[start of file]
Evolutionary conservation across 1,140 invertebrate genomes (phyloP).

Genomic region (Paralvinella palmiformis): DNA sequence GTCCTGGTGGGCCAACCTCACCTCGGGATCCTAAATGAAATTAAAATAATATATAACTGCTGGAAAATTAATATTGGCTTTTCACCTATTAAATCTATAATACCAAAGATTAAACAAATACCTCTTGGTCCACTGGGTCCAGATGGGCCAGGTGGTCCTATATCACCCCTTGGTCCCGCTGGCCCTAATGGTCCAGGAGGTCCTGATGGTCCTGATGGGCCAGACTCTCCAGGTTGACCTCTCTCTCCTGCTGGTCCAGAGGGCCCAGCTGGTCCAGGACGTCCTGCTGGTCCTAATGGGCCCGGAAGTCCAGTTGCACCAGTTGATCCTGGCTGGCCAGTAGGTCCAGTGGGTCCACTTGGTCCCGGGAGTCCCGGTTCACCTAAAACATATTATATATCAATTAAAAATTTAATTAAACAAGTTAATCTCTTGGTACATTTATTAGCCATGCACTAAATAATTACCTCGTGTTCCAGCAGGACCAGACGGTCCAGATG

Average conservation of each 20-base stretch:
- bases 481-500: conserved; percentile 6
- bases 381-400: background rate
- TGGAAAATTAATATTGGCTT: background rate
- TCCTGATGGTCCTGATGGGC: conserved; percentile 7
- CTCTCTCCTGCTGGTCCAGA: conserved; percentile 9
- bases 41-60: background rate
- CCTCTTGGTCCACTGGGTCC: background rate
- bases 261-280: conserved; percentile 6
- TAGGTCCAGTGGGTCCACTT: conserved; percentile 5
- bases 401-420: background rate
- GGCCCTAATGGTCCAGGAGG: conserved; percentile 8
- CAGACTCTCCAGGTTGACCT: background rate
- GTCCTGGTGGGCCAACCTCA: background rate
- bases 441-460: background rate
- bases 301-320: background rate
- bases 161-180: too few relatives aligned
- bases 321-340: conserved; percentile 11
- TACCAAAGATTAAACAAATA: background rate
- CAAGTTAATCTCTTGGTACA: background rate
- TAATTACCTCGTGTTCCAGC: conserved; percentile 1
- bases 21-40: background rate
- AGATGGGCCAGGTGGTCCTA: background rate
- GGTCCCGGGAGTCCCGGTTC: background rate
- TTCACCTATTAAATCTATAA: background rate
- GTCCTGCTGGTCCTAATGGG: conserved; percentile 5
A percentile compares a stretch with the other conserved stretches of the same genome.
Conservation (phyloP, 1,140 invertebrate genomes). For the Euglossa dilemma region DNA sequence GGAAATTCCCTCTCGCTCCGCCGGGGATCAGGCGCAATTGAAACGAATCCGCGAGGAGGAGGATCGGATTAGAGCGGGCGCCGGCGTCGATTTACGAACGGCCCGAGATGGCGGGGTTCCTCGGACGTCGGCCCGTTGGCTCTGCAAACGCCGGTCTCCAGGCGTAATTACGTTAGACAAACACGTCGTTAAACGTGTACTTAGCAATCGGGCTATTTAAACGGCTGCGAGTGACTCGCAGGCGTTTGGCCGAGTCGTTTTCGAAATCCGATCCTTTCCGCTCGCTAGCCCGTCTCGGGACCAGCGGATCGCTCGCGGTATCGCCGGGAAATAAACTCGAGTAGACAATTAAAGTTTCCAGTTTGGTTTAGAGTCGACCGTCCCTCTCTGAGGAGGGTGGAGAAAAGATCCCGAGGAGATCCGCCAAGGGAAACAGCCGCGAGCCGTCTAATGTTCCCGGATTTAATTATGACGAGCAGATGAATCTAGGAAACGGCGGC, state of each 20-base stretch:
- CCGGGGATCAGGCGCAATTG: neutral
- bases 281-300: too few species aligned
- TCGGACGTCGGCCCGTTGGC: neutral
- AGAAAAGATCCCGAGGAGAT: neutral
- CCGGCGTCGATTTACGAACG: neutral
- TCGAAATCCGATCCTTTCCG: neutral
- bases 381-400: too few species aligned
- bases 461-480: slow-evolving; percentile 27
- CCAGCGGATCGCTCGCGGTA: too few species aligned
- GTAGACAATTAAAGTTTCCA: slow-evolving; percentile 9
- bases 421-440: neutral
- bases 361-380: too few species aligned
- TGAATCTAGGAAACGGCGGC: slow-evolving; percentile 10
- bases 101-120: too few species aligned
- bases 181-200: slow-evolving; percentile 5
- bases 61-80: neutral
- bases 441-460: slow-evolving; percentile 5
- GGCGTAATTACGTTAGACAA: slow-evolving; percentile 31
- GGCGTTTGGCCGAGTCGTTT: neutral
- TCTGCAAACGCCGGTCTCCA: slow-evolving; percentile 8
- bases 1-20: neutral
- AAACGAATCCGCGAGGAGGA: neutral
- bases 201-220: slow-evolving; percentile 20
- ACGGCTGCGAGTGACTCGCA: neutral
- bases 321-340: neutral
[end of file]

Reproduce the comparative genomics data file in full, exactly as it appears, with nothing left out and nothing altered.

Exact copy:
Evolutionary conservation across 1,140 invertebrate genomes (phyloP).

Genomic region (Paralvinella palmiformis): DNA sequence GTCCTGGTGGGCCAACCTCACCTCGGGATCCTAAATGAAATTAAAATAATATATAACTGCTGGAAAATTAATATTGGCTTTTCACCTATTAAATCTATAATACCAAAGATTAAACAAATACCTCTTGGTCCACTGGGTCCAGATGGGCCAGGTGGTCCTATATCACCCCTTGGTCCCGCTGGCCCTAATGGTCCAGGAGGTCCTGATGGTCCTGATGGGCCAGACTCTCCAGGTTGACCTCTCTCTCCTGCTGGTCCAGAGGGCCCAGCTGGTCCAGGACGTCCTGCTGGTCCTAATGGGCCCGGAAGTCCAGTTGCACCAGTTGATCCTGGCTGGCCAGTAGGTCCAGTGGGTCCACTTGGTCCCGGGAGTCCCGGTTCACCTAAAACATATTATATATCAATTAAAAATTTAATTAAACAAGTTAATCTCTTGGTACATTTATTAGCCATGCACTAAATAATTACCTCGTGTTCCAGCAGGACCAGACGGTCCAGATG

Average conservation of each 20-base stretch:
- bases 481-500: conserved; percentile 6
- bases 381-400: background rate
- TGGAAAATTAATATTGGCTT: background rate
- TCCTGATGGTCCTGATGGGC: conserved; percentile 7
- CTCTCTCCTGCTGGTCCAGA: conserved; percentile 9
- bases 41-60: background rate
- CCTCTTGGTCCACTGGGTCC: background rate
- bases 261-280: conserved; percentile 6
- TAGGTCCAGTGGGTCCACTT: conserved; percentile 5
- bases 401-420: background rate
- GGCCCTAATGGTCCAGGAGG: conserved; percentile 8
- CAGACTCTCCAGGTTGACCT: background rate
- GTCCTGGTGGGCCAACCTCA: background rate
- bases 441-460: background rate
- bases 301-320: background rate
- bases 161-180: too few relatives aligned
- bases 321-340: conserved; percentile 11
- TACCAAAGATTAAACAAATA: background rate
- CAAGTTAATCTCTTGGTACA: background rate
- TAATTACCTCGTGTTCCAGC: conserved; percentile 1
- bases 21-40: background rate
- AGATGGGCCAGGTGGTCCTA: background rate
- GGTCCCGGGAGTCCCGGTTC: background rate
- TTCACCTATTAAATCTATAA: background rate
- GTCCTGCTGGTCCTAATGGG: conserved; percentile 5
A percentile compares a stretch with the other conserved stretches of the same genome.
Conservation (phyloP, 1,140 invertebrate genomes). For the Euglossa dilemma region DNA sequence GGAAATTCCCTCTCGCTCCGCCGGGGATCAGGCGCAATTGAAACGAATCCGCGAGGAGGAGGATCGGATTAGAGCGGGCGCCGGCGTCGATTTACGAACGGCCCGAGATGGCGGGGTTCCTCGGACGTCGGCCCGTTGGCTCTGCAAACGCCGGTCTCCAGGCGTAATTACGTTAGACAAACACGTCGTTAAACGTGTACTTAGCAATCGGGCTATTTAAACGGCTGCGAGTGACTCGCAGGCGTTTGGCCGAGTCGTTTTCGAAATCCGATCCTTTCCGCTCGCTAGCCCGTCTCGGGACCAGCGGATCGCTCGCGGTATCGCCGGGAAATAAACTCGAGTAGACAATTAAAGTTTCCAGTTTGGTTTAGAGTCGACCGTCCCTCTCTGAGGAGGGTGGAGAAAAGATCCCGAGGAGATCCGCCAAGGGAAACAGCCGCGAGCCGTCTAATGTTCCCGGATTTAATTATGACGAGCAGATGAATCTAGGAAACGGCGGC, state of each 20-base stretch:
- CCGGGGATCAGGCGCAATTG: neutral
- bases 281-300: too few species aligned
- TCGGACGTCGGCCCGTTGGC: neutral
- AGAAAAGATCCCGAGGAGAT: neutral
- CCGGCGTCGATTTACGAACG: neutral
- TCGAAATCCGATCCTTTCCG: neutral
- bases 381-400: too few species aligned
- bases 461-480: slow-evolving; percentile 27
- CCAGCGGATCGCTCGCGGTA: too few species aligned
- GTAGACAATTAAAGTTTCCA: slow-evolving; percentile 9
- bases 421-440: neutral
- bases 361-380: too few species aligned
- TGAATCTAGGAAACGGCGGC: slow-evolving; percentile 10
- bases 101-120: too few species aligned
- bases 181-200: slow-evolving; percentile 5
- bases 61-80: neutral
- bases 441-460: slow-evolving; percentile 5
- GGCGTAATTACGTTAGACAA: slow-evolving; percentile 31
- GGCGTTTGGCCGAGTCGTTT: neutral
- TCTGCAAACGCCGGTCTCCA: slow-evolving; percentile 8
- bases 1-20: neutral
- AAACGAATCCGCGAGGAGGA: neutral
- bases 201-220: slow-evolving; percentile 20
- ACGGCTGCGAGTGACTCGCA: neutral
- bases 321-340: neutral